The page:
Agriculture – Backyard Poultry

Avian Influenza Virus – Found in Tennessee

Check out the YouTube link below for information from the Tennessee State Veterinarian, Dr. Charles Hatcher.

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Dr. Charles Hatcher Interview – Part I
Dr. Charles Hatcher Interview – Part II​

Avian Influenza Virus – Update for Tennessee Residents 

State of Tennessee abbreviation

Tennessee Department of Agriculture

What Does The Specialist Say? : The University of Tennessee Veterinarian

Keep Your Distance

Restrict access to your property and your birds. Consider fencing off the area where you keep your birds and make a barrier area if possible. Allow only people who take care of your birds to come into contact with them. If visitors have birds of their own, do not let them near your birds. Game birds and migratory waterfowl should not have contact with your flock because they are carriers of Avian Influenza.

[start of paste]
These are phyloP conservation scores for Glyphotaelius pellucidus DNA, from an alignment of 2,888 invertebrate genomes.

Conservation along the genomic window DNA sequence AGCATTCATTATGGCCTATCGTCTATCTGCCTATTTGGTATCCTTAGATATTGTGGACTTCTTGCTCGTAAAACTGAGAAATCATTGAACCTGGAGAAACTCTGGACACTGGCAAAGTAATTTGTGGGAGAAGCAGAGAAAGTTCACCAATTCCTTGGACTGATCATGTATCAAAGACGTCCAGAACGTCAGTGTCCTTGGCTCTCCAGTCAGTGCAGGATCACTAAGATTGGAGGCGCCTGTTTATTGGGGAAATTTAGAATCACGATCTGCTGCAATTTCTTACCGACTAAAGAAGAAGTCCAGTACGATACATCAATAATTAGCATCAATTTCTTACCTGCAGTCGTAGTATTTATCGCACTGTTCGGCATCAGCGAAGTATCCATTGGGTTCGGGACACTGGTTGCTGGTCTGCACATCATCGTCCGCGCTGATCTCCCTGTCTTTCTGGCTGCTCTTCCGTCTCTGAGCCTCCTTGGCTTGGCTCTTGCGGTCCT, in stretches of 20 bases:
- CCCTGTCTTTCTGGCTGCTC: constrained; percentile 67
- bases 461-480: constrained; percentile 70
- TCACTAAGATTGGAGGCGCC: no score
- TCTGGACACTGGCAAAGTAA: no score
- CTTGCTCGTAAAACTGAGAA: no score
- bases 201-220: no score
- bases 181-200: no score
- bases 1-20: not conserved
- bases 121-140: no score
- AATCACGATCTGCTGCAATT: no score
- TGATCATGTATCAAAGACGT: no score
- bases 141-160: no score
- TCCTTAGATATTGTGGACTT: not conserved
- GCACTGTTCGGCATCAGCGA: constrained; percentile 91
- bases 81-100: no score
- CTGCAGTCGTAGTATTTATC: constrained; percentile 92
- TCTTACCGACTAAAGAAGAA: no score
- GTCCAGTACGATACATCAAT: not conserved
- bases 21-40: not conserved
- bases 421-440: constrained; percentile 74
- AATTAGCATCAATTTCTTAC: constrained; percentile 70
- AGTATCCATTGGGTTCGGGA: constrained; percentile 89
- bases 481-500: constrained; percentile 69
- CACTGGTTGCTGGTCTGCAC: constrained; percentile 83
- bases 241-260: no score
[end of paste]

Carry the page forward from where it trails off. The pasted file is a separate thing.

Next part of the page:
Keep It Clean  

Wear clean clothes, scrub your shoes with disinfectant, and wash your hands thoroughly before entering your bird area. Clean cages and change food and water daily. Clean and disinfect equipment that comes in contact with your birds or their droppings, including cages and tools. Remove manure before disinfecting. Properly dispose of dead birds.

Don’t Haul Disease Home

If you have been near other birds or bird owners, such as at a feed store, clean and disinfect car and truck tires, poultry cages, and equipment before going home. Have your birds been to a fair or exhibition? Keep them separated from the rest of your flock for at least 2 weeks after the event. New birds should be kept separate from your flock for at least 30 days.

Don’t Borrow Disease from Your Neighbor

Do not share lawn and garden equipment, tools, or poultry supplies with your neighbors or other bird owners. If you do bring these items home, clean and disinfect them before they reach your property.